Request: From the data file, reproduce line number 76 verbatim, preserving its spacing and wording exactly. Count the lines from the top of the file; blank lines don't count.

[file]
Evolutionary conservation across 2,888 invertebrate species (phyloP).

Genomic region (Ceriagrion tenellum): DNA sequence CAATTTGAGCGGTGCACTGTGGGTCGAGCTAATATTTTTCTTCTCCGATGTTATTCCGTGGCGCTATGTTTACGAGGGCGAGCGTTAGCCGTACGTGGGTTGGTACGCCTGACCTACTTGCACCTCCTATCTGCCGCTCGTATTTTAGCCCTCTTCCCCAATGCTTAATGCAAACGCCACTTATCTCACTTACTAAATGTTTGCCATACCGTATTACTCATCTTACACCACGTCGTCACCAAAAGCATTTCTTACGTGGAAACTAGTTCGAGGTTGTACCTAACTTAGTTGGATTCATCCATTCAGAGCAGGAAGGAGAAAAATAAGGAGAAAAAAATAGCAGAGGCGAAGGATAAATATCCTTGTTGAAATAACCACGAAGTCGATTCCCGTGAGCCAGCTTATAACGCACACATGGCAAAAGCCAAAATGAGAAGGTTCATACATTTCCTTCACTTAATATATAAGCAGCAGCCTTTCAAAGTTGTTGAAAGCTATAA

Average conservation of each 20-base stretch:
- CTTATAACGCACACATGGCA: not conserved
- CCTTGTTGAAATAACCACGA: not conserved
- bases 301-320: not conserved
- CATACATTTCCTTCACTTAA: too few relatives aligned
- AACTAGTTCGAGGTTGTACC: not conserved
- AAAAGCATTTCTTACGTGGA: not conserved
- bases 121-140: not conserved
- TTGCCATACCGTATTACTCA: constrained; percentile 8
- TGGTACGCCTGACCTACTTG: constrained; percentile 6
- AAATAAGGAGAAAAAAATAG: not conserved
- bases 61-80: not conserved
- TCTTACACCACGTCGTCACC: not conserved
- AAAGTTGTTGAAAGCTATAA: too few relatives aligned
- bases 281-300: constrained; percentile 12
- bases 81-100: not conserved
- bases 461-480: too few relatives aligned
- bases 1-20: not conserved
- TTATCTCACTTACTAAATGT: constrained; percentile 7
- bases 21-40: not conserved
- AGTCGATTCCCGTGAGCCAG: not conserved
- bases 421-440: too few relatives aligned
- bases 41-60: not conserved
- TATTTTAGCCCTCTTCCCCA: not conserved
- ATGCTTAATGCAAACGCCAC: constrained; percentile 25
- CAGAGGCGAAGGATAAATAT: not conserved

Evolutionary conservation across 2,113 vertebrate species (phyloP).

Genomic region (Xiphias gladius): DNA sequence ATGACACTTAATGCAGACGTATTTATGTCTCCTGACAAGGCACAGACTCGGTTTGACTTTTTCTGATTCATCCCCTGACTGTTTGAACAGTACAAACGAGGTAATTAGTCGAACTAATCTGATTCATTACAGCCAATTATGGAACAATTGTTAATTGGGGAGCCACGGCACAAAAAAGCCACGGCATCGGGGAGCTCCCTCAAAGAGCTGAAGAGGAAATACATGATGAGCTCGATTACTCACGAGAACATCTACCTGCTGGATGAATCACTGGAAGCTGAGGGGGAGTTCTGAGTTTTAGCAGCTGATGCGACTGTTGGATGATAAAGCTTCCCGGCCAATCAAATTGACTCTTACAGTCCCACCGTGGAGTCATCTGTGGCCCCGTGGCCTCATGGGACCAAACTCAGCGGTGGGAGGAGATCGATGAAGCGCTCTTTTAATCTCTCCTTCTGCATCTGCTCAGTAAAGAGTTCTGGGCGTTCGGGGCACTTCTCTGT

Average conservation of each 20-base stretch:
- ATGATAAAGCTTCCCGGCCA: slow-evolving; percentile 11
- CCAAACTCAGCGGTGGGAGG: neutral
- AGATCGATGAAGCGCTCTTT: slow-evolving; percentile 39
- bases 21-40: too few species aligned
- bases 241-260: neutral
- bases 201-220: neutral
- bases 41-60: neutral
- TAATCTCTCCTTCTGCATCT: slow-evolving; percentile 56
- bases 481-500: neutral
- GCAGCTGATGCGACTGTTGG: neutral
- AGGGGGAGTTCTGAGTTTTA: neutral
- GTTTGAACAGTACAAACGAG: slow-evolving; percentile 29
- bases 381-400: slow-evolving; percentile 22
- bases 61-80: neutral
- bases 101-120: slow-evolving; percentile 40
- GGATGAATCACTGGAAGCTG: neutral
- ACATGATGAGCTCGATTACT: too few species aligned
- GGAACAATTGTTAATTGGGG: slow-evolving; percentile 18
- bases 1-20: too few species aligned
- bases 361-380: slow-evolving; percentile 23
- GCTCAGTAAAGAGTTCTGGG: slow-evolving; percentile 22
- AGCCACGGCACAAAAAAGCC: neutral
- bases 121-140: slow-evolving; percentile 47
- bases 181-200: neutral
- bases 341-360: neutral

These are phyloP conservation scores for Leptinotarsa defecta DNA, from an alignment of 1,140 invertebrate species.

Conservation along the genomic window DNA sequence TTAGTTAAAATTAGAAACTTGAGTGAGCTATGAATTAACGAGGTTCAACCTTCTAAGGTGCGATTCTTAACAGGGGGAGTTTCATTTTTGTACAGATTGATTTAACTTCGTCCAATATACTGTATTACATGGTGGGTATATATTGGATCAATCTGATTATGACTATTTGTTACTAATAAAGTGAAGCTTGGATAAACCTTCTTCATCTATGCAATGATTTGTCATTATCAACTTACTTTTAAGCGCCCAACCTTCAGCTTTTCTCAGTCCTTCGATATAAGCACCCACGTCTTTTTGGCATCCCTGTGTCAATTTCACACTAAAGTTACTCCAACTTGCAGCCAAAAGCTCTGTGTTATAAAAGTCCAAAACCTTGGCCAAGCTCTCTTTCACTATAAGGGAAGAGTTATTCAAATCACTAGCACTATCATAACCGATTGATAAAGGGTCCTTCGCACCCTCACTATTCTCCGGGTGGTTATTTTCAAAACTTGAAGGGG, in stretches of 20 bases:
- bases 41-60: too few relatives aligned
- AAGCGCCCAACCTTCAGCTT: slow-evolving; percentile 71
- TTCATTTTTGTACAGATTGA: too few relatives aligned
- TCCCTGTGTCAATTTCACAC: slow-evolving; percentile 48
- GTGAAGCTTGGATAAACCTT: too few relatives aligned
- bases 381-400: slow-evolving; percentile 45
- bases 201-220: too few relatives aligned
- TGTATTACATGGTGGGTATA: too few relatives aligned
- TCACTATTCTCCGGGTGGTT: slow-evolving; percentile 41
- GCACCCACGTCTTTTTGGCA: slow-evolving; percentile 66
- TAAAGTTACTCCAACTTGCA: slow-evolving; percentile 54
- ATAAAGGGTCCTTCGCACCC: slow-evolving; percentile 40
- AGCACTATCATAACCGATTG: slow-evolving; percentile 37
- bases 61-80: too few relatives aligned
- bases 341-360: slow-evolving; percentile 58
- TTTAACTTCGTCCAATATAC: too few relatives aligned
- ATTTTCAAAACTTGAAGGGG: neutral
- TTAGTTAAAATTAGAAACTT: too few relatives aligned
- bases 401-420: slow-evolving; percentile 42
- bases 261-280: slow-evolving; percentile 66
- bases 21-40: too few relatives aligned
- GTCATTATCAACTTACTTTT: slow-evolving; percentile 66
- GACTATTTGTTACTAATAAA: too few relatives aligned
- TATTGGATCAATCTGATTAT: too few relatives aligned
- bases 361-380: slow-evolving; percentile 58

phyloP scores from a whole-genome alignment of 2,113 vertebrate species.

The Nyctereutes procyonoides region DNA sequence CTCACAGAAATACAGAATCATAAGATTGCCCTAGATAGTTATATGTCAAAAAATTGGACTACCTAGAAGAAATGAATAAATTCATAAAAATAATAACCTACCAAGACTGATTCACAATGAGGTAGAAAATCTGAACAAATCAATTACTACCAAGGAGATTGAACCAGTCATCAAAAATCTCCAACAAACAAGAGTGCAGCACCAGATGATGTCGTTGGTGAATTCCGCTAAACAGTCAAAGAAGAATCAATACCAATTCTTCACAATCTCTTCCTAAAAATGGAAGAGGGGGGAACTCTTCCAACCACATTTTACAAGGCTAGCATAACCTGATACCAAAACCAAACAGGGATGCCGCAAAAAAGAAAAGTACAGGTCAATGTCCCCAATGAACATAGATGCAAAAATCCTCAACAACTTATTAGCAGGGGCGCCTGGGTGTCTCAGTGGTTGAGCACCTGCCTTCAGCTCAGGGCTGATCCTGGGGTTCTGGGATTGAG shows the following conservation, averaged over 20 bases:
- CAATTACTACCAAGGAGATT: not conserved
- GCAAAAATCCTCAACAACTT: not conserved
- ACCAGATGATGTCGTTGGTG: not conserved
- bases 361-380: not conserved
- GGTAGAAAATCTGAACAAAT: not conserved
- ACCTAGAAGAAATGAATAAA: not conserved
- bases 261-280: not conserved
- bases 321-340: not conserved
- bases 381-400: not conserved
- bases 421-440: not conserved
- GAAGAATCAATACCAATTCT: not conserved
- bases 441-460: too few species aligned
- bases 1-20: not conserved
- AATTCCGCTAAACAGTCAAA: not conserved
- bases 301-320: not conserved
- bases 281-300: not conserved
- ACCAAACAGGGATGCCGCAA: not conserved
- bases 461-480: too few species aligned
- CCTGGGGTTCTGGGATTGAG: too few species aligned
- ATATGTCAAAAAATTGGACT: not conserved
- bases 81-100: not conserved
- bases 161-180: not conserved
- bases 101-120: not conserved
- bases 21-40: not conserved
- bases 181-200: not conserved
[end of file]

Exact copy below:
- TTAGTTAAAATTAGAAACTT: too few relatives aligned